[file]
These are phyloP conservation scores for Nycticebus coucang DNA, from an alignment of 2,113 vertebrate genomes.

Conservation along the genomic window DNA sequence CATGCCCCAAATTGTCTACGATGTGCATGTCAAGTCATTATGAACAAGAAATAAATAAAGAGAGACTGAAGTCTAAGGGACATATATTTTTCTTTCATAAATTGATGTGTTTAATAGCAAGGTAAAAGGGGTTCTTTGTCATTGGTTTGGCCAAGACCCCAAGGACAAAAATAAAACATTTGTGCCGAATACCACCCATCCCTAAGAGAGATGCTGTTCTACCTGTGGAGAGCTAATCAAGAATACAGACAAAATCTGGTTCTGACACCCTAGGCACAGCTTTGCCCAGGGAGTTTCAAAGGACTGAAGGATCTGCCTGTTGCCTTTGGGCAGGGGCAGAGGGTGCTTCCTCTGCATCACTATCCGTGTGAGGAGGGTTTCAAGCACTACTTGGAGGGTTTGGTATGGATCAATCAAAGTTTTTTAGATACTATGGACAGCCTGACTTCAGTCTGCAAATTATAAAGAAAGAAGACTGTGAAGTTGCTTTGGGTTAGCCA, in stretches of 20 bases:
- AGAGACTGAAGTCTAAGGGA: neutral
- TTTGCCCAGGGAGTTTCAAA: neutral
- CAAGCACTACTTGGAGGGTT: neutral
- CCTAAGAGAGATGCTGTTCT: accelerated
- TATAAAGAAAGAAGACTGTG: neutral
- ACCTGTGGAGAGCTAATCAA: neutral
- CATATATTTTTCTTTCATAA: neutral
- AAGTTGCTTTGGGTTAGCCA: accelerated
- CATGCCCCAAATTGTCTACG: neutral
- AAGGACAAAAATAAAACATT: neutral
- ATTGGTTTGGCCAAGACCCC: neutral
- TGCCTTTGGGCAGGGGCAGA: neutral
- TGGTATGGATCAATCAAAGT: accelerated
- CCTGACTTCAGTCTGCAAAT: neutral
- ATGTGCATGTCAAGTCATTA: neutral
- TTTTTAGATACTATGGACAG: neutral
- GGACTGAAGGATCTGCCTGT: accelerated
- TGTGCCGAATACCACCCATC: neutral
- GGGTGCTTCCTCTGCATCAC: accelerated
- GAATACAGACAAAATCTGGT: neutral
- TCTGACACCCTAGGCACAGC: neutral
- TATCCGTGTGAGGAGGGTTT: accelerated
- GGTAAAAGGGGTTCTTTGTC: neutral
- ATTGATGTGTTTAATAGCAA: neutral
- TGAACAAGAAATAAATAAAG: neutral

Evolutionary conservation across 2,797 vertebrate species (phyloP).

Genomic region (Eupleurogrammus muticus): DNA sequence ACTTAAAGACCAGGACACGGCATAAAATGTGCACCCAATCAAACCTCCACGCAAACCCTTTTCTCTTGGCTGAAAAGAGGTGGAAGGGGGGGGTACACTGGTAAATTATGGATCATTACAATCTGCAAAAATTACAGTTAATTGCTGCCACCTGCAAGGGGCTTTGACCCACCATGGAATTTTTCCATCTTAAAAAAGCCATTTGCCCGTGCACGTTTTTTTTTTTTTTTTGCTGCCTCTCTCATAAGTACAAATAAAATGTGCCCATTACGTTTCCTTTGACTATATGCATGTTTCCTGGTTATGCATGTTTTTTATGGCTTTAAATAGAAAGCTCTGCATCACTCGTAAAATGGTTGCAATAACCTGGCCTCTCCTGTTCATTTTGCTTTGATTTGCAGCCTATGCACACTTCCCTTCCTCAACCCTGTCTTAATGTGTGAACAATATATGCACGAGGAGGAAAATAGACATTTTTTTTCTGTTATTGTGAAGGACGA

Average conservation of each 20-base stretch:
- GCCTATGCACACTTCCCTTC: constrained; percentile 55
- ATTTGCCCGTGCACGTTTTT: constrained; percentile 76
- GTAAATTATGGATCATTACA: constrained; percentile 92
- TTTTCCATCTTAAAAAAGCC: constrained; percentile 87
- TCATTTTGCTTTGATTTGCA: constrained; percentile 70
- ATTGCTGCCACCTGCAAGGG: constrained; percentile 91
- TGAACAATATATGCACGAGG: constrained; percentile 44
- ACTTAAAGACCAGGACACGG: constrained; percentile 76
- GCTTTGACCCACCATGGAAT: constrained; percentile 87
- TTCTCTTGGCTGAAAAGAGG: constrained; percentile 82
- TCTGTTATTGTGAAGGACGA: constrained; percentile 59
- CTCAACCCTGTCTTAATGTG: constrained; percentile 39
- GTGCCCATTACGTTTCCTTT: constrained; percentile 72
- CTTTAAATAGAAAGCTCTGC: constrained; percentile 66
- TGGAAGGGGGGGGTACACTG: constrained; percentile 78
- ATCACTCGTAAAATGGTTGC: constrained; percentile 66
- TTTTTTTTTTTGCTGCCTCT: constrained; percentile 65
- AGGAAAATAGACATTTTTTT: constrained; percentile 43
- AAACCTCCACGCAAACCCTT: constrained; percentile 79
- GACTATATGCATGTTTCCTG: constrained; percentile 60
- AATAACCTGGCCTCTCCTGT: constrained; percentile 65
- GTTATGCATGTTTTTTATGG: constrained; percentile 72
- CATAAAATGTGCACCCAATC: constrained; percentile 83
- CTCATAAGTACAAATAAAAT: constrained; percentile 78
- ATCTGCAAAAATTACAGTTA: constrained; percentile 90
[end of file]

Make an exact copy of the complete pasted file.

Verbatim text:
These are phyloP conservation scores for Nycticebus coucang DNA, from an alignment of 2,113 vertebrate genomes.

Conservation along the genomic window DNA sequence CATGCCCCAAATTGTCTACGATGTGCATGTCAAGTCATTATGAACAAGAAATAAATAAAGAGAGACTGAAGTCTAAGGGACATATATTTTTCTTTCATAAATTGATGTGTTTAATAGCAAGGTAAAAGGGGTTCTTTGTCATTGGTTTGGCCAAGACCCCAAGGACAAAAATAAAACATTTGTGCCGAATACCACCCATCCCTAAGAGAGATGCTGTTCTACCTGTGGAGAGCTAATCAAGAATACAGACAAAATCTGGTTCTGACACCCTAGGCACAGCTTTGCCCAGGGAGTTTCAAAGGACTGAAGGATCTGCCTGTTGCCTTTGGGCAGGGGCAGAGGGTGCTTCCTCTGCATCACTATCCGTGTGAGGAGGGTTTCAAGCACTACTTGGAGGGTTTGGTATGGATCAATCAAAGTTTTTTAGATACTATGGACAGCCTGACTTCAGTCTGCAAATTATAAAGAAAGAAGACTGTGAAGTTGCTTTGGGTTAGCCA, in stretches of 20 bases:
- AGAGACTGAAGTCTAAGGGA: neutral
- TTTGCCCAGGGAGTTTCAAA: neutral
- CAAGCACTACTTGGAGGGTT: neutral
- CCTAAGAGAGATGCTGTTCT: accelerated
- TATAAAGAAAGAAGACTGTG: neutral
- ACCTGTGGAGAGCTAATCAA: neutral
- CATATATTTTTCTTTCATAA: neutral
- AAGTTGCTTTGGGTTAGCCA: accelerated
- CATGCCCCAAATTGTCTACG: neutral
- AAGGACAAAAATAAAACATT: neutral
- ATTGGTTTGGCCAAGACCCC: neutral
- TGCCTTTGGGCAGGGGCAGA: neutral
- TGGTATGGATCAATCAAAGT: accelerated
- CCTGACTTCAGTCTGCAAAT: neutral
- ATGTGCATGTCAAGTCATTA: neutral
- TTTTTAGATACTATGGACAG: neutral
- GGACTGAAGGATCTGCCTGT: accelerated
- TGTGCCGAATACCACCCATC: neutral
- GGGTGCTTCCTCTGCATCAC: accelerated
- GAATACAGACAAAATCTGGT: neutral
- TCTGACACCCTAGGCACAGC: neutral
- TATCCGTGTGAGGAGGGTTT: accelerated
- GGTAAAAGGGGTTCTTTGTC: neutral
- ATTGATGTGTTTAATAGCAA: neutral
- TGAACAAGAAATAAATAAAG: neutral

Evolutionary conservation across 2,797 vertebrate species (phyloP).

Genomic region (Eupleurogrammus muticus): DNA sequence ACTTAAAGACCAGGACACGGCATAAAATGTGCACCCAATCAAACCTCCACGCAAACCCTTTTCTCTTGGCTGAAAAGAGGTGGAAGGGGGGGGTACACTGGTAAATTATGGATCATTACAATCTGCAAAAATTACAGTTAATTGCTGCCACCTGCAAGGGGCTTTGACCCACCATGGAATTTTTCCATCTTAAAAAAGCCATTTGCCCGTGCACGTTTTTTTTTTTTTTTTGCTGCCTCTCTCATAAGTACAAATAAAATGTGCCCATTACGTTTCCTTTGACTATATGCATGTTTCCTGGTTATGCATGTTTTTTATGGCTTTAAATAGAAAGCTCTGCATCACTCGTAAAATGGTTGCAATAACCTGGCCTCTCCTGTTCATTTTGCTTTGATTTGCAGCCTATGCACACTTCCCTTCCTCAACCCTGTCTTAATGTGTGAACAATATATGCACGAGGAGGAAAATAGACATTTTTTTTCTGTTATTGTGAAGGACGA

Average conservation of each 20-base stretch:
- GCCTATGCACACTTCCCTTC: constrained; percentile 55
- ATTTGCCCGTGCACGTTTTT: constrained; percentile 76
- GTAAATTATGGATCATTACA: constrained; percentile 92
- TTTTCCATCTTAAAAAAGCC: constrained; percentile 87
- TCATTTTGCTTTGATTTGCA: constrained; percentile 70
- ATTGCTGCCACCTGCAAGGG: constrained; percentile 91
- TGAACAATATATGCACGAGG: constrained; percentile 44
- ACTTAAAGACCAGGACACGG: constrained; percentile 76
- GCTTTGACCCACCATGGAAT: constrained; percentile 87
- TTCTCTTGGCTGAAAAGAGG: constrained; percentile 82
- TCTGTTATTGTGAAGGACGA: constrained; percentile 59
- CTCAACCCTGTCTTAATGTG: constrained; percentile 39
- GTGCCCATTACGTTTCCTTT: constrained; percentile 72
- CTTTAAATAGAAAGCTCTGC: constrained; percentile 66
- TGGAAGGGGGGGGTACACTG: constrained; percentile 78
- ATCACTCGTAAAATGGTTGC: constrained; percentile 66
- TTTTTTTTTTTGCTGCCTCT: constrained; percentile 65
- AGGAAAATAGACATTTTTTT: constrained; percentile 43
- AAACCTCCACGCAAACCCTT: constrained; percentile 79
- GACTATATGCATGTTTCCTG: constrained; percentile 60
- AATAACCTGGCCTCTCCTGT: constrained; percentile 65
- GTTATGCATGTTTTTTATGG: constrained; percentile 72
- CATAAAATGTGCACCCAATC: constrained; percentile 83
- CTCATAAGTACAAATAAAAT: constrained; percentile 78
- ATCTGCAAAAATTACAGTTA: constrained; percentile 90